What is an excision biopsy of a breast lump?
An excision biopsy of a breast lump involves removing a lump through a small cut.
What are the benefits of surgery?
An excision biopsy is usually performed for the following reasons:
- You may want to have the lump removed. You may have cosmetic reasons or the lump may be causing you pain.
- Your surgeon may be concerned about the lump. The tissue will be examined under a microscope to find out if you have cancer.
Are there any alternatives to an excision biopsy?
If the lump is probably benign and less than about 2 centimetres across, it may be possible to remove it using a special needle called a mammotome, but a mammotome excision is available only in a few specialist centres.
What will happen if I decide not to have the operation or the operation is delayed?
Your surgeon may not be able to confirm if you have cancer or recommend the best treatment for you. If your surgeon suspects the lump might be cancerous, the procedure will not be delayed.
If you are waiting for the operation or have chosen not to have it and you experience any of the following symptoms, contact your healthcare team:
- the lump getting bigger or noticeable to others
- new concerns about the lump
- new or worsening pain
If the lump is caused by cancer, early diagnosis and treatment will increase the chance of you being free of cancer.
What does the operation involve?
If your surgeon cannot feel the lump, a breast radiologist will carry out a marking procedure using a mammogram machine or ultrasound scanner. This procedure will guide your surgeon to find out where the lump is.
The operation is usually performed under a general anaesthetic but various anaesthetic techniques are possible. The operation usually takes about 30 minutes.
If possible your surgeon will make the cut on the line of the areola (the darker area around your nipple).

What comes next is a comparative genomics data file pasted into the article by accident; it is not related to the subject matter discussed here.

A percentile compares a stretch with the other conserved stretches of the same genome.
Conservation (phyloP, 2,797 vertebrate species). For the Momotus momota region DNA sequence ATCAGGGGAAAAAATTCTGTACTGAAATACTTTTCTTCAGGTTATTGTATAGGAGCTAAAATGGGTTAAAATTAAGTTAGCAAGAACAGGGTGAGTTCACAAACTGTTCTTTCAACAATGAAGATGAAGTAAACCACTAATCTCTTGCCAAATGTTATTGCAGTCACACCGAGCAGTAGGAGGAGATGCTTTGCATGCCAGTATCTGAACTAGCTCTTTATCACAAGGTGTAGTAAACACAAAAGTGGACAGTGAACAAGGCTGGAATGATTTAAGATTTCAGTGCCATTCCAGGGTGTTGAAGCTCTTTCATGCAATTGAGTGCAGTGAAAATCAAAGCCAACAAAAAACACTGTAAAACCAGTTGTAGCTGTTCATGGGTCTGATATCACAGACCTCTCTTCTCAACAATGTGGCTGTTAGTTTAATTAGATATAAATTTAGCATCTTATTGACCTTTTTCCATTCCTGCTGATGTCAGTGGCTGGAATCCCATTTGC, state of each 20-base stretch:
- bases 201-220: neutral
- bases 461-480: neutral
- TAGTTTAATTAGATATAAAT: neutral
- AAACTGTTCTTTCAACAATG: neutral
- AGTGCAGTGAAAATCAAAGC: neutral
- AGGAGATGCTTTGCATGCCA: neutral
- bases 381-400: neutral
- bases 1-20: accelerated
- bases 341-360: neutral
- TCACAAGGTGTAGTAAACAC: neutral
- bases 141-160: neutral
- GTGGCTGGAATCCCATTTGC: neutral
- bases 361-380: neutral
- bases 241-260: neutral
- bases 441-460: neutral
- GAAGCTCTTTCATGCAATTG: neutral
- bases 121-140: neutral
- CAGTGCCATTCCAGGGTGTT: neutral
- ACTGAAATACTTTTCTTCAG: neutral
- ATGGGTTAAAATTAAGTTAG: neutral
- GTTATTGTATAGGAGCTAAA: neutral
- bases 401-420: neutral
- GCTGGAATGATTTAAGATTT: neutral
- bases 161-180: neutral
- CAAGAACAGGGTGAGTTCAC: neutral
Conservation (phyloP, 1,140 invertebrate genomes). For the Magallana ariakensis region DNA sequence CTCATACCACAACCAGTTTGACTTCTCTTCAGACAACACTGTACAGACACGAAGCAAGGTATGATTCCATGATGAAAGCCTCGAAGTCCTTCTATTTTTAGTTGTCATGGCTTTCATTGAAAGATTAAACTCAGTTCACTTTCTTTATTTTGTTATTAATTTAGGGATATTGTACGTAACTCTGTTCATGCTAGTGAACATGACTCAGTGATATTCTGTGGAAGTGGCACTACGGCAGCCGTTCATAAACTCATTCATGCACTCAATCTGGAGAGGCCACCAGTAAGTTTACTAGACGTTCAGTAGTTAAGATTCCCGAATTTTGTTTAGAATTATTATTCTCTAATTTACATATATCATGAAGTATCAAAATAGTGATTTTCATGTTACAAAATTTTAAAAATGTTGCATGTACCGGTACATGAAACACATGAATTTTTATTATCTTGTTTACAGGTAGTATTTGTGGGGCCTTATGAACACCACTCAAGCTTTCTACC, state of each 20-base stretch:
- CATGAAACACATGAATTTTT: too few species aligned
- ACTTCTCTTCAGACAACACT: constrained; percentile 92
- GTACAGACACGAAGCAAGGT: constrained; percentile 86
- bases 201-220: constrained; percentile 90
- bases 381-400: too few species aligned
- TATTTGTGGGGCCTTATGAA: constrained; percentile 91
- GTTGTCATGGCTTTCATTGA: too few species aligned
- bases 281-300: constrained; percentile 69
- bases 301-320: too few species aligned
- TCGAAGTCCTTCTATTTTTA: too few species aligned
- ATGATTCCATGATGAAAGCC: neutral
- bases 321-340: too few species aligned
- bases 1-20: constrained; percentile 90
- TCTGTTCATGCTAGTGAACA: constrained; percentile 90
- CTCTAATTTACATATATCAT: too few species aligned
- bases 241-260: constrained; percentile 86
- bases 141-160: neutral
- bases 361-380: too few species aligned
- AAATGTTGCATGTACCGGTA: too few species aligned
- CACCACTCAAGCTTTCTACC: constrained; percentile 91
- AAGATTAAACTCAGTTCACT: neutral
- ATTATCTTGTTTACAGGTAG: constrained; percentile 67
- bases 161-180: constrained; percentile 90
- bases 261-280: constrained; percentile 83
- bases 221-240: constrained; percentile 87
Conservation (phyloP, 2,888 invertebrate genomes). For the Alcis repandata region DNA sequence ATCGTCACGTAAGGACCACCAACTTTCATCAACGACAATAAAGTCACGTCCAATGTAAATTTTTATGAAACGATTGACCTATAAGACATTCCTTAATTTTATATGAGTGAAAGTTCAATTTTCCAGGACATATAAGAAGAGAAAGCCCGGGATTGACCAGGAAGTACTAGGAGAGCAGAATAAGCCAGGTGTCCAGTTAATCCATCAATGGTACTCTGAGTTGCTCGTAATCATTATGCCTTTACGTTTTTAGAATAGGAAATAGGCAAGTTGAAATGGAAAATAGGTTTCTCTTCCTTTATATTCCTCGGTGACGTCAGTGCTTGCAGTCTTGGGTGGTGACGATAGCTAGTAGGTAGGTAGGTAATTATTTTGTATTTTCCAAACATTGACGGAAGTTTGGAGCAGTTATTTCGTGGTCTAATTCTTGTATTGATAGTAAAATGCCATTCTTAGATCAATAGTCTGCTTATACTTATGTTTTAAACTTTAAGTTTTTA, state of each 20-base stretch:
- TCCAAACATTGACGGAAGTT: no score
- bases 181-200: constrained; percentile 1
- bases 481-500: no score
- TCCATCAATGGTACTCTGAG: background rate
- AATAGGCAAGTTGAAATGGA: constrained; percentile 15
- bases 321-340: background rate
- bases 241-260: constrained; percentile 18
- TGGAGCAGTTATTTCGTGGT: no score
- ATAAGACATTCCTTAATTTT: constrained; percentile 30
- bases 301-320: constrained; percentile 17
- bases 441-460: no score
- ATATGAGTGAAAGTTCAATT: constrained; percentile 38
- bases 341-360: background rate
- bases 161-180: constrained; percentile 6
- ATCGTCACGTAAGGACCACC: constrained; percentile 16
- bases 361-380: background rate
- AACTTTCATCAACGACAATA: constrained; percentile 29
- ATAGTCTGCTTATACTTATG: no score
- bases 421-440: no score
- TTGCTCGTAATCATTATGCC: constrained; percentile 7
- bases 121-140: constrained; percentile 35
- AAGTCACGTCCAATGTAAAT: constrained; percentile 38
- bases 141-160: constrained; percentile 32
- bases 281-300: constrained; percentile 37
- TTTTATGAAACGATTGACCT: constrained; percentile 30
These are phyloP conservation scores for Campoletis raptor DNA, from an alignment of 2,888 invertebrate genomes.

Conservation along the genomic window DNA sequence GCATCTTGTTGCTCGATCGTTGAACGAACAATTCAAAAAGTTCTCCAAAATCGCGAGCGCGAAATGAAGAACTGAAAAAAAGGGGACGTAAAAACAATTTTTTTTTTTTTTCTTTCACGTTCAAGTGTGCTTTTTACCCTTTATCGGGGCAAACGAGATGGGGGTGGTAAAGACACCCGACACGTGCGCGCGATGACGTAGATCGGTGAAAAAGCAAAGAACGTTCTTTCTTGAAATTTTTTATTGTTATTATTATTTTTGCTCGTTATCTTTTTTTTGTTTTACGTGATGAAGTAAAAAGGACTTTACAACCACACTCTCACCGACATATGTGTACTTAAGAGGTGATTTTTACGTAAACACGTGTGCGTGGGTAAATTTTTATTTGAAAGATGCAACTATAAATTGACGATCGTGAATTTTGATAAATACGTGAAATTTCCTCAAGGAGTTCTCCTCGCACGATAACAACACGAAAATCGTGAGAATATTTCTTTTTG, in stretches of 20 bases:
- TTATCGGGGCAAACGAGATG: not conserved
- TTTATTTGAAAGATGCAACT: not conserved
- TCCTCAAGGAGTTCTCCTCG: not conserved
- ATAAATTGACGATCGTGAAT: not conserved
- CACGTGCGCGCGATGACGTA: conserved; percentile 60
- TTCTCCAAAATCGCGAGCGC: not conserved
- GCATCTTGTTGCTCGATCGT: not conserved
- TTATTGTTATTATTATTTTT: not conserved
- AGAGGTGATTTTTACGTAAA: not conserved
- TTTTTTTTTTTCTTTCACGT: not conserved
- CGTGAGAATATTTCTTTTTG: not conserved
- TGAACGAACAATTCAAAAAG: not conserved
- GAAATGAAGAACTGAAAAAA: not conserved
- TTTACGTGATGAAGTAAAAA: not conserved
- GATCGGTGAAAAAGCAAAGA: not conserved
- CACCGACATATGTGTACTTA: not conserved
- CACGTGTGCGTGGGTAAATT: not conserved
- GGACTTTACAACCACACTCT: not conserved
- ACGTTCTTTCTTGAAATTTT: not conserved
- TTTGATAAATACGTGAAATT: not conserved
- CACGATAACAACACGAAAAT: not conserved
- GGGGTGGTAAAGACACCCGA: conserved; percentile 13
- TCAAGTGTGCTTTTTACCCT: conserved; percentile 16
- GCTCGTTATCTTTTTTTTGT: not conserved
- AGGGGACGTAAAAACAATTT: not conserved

Your surgeon will go through your breast gland and remove the lump.
How can I prepare myself for the operation?
If you smoke, stopping smoking now may reduce your risk of developing complications and will improve your long-term health.
Try to maintain a healthy weight. You have a higher risk of developing complications if you are overweight.
Regular exercise should help to prepare you for the operation, help you to recover and improve your long-term health. Before you start exercising, ask the healthcare team or your GP for advice.
Speak to the healthcare team about any vaccinations you might need to reduce your risk of serious illness while you recover. When you come into hospital, practise hand washing and wear a face covering when asked.
What complications can happen?
Some complications can be serious and can even cause death.
General complications of any operation
- infection of the surgical site (wound)
- allergic reaction to the equipment, materials or medication
- venous thromboembolism
- chest infection
Specific complications of this operation
- continued lumpiness under your wound
- continued pain
- dissatisfaction with breast appearance over time
- change of nipple sensation
Consequences of this procedure
- scarring of your skin, which can be unsightly
How soon will I recover?
You should be able to go home the same day.
You should be able to return to work after 3 to 7 days.
You should be able to return to normal activities after about 10 days.
Regular exercise should help you to return to normal activities as soon as possible. Before you start exercising, ask the healthcare team or your GP for advice.
The healthcare team will arrange for you to come back to the clinic within 3 weeks. The lump that your surgeon removed will have been examined under a microscope. Your surgeon will tell you the results, check your wound, and discuss with you any treatment or follow-up you need.
An excision biopsy involves removing a lump from your breast. It can help prevent an unsightly appearance and find out what is causing the lump. If the lump is causing you pain, you may get relief from the pain.IMPORTANT INFORMATION
The operation and treatment information on this page is published under license by Healthdirect Australia from EIDO Healthcare Australia and is protected by copyright laws. Other than for your personal, non-commercial use, you may not copy, print out, download or otherwise reproduce any of the information. The information should not replace advice that your relevant health professional would give you. Medical Illustration Copyright © Medical-Artist.com.
For more on how this information was prepared, click here.
Learn more here about the development and quality assurance of healthdirect content.
Last reviewed: September 2023